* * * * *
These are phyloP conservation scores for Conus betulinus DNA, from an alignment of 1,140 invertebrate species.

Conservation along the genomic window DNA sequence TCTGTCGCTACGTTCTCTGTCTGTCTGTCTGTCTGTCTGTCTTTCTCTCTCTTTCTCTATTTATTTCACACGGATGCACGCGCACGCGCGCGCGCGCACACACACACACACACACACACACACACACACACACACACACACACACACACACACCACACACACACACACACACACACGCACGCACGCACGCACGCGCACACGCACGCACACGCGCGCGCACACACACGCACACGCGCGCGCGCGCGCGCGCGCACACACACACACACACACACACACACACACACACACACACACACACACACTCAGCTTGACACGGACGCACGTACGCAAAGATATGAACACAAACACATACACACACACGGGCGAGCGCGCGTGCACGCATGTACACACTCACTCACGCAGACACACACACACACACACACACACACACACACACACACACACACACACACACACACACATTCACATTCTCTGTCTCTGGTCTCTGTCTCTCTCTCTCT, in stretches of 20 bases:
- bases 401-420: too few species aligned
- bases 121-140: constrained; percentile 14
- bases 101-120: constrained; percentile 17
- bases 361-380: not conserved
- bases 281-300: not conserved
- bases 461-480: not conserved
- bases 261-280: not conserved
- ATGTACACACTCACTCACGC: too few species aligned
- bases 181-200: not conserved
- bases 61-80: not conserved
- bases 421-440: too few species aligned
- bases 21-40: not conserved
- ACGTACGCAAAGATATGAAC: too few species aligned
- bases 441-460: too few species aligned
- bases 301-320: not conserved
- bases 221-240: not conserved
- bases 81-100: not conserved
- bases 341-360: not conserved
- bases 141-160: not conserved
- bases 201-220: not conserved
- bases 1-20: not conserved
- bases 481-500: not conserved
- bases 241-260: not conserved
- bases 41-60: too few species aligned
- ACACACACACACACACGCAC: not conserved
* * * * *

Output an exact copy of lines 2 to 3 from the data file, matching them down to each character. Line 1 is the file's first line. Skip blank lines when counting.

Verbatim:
Conservation along the genomic window DNA sequence TCTGTCGCTACGTTCTCTGTCTGTCTGTCTGTCTGTCTGTCTTTCTCTCTCTTTCTCTATTTATTTCACACGGATGCACGCGCACGCGCGCGCGCGCACACACACACACACACACACACACACACACACACACACACACACACACACACACACCACACACACACACACACACACACGCACGCACGCACGCACGCGCACACGCACGCACACGCGCGCGCACACACACGCACACGCGCGCGCGCGCGCGCGCGCACACACACACACACACACACACACACACACACACACACACACACACACACTCAGCTTGACACGGACGCACGTACGCAAAGATATGAACACAAACACATACACACACACGGGCGAGCGCGCGTGCACGCATGTACACACTCACTCACGCAGACACACACACACACACACACACACACACACACACACACACACACACACACACACACACATTCACATTCTCTGTCTCTGGTCTCTGTCTCTCTCTCTCT, in stretches of 20 bases:
- bases 401-420: too few species aligned